I am my own worst enemy.
I couldn’t successfully breast feed Moo. It wasn’t for lack of trying. There are things I should have done differently, I should have had better support. There were many reasons it didn’t work. And it hurts. Every day I think about the missed opportunities for more help, how I would change things, the experience I’m missing out on. I’d go back and do it again in a heart beat if I had a time machine and a guarantee that it would work out. One of the main reasons I don’t want anymore children is the thought of another breast feeding failure. I honestly don’t believe I could recover from it. My heart aches with loss at times.
And yet I choose over and over again to immerse myself in breast feeding and everything about it. I attend a breast feeding group, I trained as a peer supporter, I read about it, I blog about it, I discuss it with anyone willing to engage in conversation about it. I love breast feeding jewellery, photography, art, nursing covers in pretty fabrics. I love the science of it, the statistics, the facts.
I must be a glutton for punishment, to constantly remind myself of something I don’t have. I’ll be in conversation about it and I’ll get a flash back of those early days. Or I’ll see a nursing mother in the park. I’ll read about breast feeding against the odds. And a little piece of me dies inside. It’s not me. I’m not breast feeding.
But I can’t switch off the passion, the love for it, the desire to tell anyone who’ll listen, the need to support others so that they don’t suffer the same. It’s such a lose lose situation. Do I give up the peer supporting and my blog and try to get over it, never quite forgetting how awful it all was? Or do I keep doing what I love and surrounding myself with what I care about, to my own emotional detriment? I can’t win.
Moo has begun waking in the night again the last few days, she asks for milk. Of course, I oblige. I’m often peckish when she wakes me too. (I often find myself with a finger in a jar of biscuit spread…)
Now she’s started wanting the bottles back at bedtime too, its all that will settle her. The sippy cup and flask have gone out the window. She wants to drink her delicious bedtime milkies laid down on the soft pillow, with her snugly quilt enveloping her, gently suckling. How can I deny her that?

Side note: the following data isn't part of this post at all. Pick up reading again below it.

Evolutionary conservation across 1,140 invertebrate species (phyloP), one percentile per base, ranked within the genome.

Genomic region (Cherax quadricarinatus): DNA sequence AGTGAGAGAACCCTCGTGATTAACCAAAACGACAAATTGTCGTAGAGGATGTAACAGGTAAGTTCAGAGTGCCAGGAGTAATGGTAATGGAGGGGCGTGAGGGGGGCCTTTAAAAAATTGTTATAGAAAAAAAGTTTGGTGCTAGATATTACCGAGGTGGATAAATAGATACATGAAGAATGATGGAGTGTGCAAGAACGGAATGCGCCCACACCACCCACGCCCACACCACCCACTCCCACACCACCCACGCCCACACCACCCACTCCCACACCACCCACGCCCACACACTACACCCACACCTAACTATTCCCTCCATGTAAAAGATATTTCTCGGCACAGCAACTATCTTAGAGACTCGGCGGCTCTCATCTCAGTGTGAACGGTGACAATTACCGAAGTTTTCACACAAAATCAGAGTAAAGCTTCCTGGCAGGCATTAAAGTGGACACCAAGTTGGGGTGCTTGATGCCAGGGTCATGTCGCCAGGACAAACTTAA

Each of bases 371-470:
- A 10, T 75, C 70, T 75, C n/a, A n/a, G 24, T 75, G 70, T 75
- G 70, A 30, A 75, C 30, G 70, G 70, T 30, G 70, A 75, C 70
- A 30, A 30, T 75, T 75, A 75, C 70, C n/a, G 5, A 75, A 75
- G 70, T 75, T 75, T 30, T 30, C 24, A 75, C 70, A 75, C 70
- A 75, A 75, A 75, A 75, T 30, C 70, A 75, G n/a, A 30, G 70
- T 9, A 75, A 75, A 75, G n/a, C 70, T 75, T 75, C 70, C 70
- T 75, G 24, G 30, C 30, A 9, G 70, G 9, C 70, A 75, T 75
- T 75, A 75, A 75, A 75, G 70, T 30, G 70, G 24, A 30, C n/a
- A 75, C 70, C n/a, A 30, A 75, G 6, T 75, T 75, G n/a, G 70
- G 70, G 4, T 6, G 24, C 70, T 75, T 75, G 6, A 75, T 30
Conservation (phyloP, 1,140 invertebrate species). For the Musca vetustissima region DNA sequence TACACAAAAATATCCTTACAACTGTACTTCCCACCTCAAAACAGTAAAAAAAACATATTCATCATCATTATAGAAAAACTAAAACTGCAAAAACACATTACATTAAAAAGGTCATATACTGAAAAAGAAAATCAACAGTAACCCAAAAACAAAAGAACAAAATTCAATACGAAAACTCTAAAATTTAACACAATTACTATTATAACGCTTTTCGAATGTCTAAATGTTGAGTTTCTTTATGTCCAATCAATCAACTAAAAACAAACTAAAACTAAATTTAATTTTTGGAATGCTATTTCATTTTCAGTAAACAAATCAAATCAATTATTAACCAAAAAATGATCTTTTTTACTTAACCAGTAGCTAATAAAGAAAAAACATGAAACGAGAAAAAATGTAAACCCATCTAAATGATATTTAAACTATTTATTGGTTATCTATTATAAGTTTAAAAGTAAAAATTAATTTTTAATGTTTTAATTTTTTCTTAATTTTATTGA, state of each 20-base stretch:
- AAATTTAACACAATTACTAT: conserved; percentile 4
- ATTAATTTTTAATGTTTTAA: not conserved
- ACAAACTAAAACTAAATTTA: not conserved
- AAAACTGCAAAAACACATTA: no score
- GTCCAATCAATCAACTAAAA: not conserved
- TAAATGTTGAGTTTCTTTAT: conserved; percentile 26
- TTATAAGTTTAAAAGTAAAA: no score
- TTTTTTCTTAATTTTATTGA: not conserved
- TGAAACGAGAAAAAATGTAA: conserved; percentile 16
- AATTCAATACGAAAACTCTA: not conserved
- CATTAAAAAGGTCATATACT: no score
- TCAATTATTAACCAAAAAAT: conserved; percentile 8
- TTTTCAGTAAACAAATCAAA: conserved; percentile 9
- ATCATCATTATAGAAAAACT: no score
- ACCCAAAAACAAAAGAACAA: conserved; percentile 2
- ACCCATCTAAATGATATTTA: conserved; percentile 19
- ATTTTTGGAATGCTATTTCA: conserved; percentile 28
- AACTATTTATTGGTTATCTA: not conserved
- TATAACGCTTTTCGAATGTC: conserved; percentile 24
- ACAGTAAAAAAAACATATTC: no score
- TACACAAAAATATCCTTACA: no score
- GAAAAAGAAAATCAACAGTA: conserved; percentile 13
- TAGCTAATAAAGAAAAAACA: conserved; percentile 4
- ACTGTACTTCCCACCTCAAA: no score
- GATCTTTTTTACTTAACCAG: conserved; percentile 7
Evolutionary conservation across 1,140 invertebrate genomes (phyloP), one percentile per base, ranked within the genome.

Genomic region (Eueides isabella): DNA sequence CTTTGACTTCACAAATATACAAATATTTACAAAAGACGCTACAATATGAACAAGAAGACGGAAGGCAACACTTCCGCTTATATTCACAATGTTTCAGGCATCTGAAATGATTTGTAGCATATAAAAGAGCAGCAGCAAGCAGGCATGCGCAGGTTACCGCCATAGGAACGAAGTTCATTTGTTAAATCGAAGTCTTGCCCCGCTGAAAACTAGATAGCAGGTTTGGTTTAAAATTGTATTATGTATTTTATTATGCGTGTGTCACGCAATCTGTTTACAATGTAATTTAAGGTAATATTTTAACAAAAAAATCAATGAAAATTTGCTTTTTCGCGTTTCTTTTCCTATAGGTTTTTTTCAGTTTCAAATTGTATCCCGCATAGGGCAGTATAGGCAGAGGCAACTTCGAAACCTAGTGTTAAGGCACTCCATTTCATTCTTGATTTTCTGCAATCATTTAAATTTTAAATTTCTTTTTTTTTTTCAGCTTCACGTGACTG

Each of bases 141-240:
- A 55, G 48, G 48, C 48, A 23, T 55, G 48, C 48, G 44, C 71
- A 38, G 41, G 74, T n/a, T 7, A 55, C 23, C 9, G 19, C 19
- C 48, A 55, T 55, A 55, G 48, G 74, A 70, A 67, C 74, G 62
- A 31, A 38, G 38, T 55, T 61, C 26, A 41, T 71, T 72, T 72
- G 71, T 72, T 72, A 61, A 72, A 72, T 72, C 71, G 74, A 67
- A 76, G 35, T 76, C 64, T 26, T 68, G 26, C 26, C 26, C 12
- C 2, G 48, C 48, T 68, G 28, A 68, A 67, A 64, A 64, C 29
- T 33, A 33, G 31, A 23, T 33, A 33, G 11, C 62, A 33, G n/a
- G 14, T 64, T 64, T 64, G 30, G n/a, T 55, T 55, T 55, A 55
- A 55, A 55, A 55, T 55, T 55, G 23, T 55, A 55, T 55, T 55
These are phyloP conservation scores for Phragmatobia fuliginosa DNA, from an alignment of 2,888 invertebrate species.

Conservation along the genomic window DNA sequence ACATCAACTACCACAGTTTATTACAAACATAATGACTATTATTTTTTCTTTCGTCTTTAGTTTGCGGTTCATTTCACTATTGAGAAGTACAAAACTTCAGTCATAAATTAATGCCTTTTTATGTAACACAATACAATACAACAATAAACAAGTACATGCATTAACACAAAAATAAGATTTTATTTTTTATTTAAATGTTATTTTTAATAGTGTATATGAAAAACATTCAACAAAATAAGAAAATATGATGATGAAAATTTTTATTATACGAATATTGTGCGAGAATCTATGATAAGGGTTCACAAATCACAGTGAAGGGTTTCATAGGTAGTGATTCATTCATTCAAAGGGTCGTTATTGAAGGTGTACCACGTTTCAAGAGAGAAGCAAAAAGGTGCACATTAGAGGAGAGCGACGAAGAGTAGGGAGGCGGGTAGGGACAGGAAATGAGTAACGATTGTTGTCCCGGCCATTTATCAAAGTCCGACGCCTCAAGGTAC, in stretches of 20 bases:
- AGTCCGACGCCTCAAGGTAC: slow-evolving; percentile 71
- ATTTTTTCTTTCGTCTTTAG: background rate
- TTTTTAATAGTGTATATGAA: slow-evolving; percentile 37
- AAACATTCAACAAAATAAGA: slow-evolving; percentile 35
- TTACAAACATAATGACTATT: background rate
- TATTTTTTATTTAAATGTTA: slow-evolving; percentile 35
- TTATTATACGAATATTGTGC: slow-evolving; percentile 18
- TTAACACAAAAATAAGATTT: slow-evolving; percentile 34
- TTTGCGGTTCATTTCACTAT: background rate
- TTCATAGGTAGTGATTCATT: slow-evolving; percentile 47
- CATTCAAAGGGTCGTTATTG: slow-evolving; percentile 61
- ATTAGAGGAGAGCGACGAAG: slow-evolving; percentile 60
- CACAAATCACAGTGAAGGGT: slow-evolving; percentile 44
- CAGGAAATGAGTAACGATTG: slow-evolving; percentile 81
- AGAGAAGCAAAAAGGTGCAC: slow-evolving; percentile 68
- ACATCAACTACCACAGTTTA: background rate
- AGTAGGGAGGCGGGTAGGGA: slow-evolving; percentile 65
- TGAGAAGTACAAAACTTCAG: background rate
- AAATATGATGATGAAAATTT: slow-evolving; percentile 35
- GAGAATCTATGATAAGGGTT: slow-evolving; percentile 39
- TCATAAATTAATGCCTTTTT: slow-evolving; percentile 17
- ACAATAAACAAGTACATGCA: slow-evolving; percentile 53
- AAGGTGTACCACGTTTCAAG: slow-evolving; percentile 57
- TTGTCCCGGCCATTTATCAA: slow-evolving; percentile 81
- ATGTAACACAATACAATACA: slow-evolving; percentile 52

If I were nursing her at the breast, she would be cuddled in, drinking from a soft teat, drifting off to sleep. But I can’t give her that, so the bottle seems the next best thing.
I’m sure health care professionals would pitch a fit. But I’m doing what I can to make bedtimes a wonderful, peaceful, loving, calming, as-close-to-breastfeeding-as-I-can-get experience. So, the bottles are back.
Moo has just gone to bed without any milk.
For the last few weeks her intake has been less and less, I think introducing the cup meant that she couldn’t sleepily suckle any more. I wanted to try to lessen the pumping pressure. This past week bedtimes have been tough, with lots of fussing and indecisiveness about what she wants, standing up, crying when we leave the room. Last night she had a few sips. Tonight she didn’t want any.
Looks like it might be time to give up pumping. I have plenty left in the freezer in case she fancies a cup one night. I’m lost. It is literally the end of an era. I was prepared to keep going for many more months, even years. I have no worries about being the ‘hippy’ mum that breast feeds her pre schooler. But it looks like that won’t be happening.
I’m sad. It’s been a challenging, traumatic, emotional, wonderful ride. I’m damn proud of myself. And it might be over. My ‘breast feeding’ experience is no more. With it dies the hope of Moo magically latching on. A silly thought that never really went away.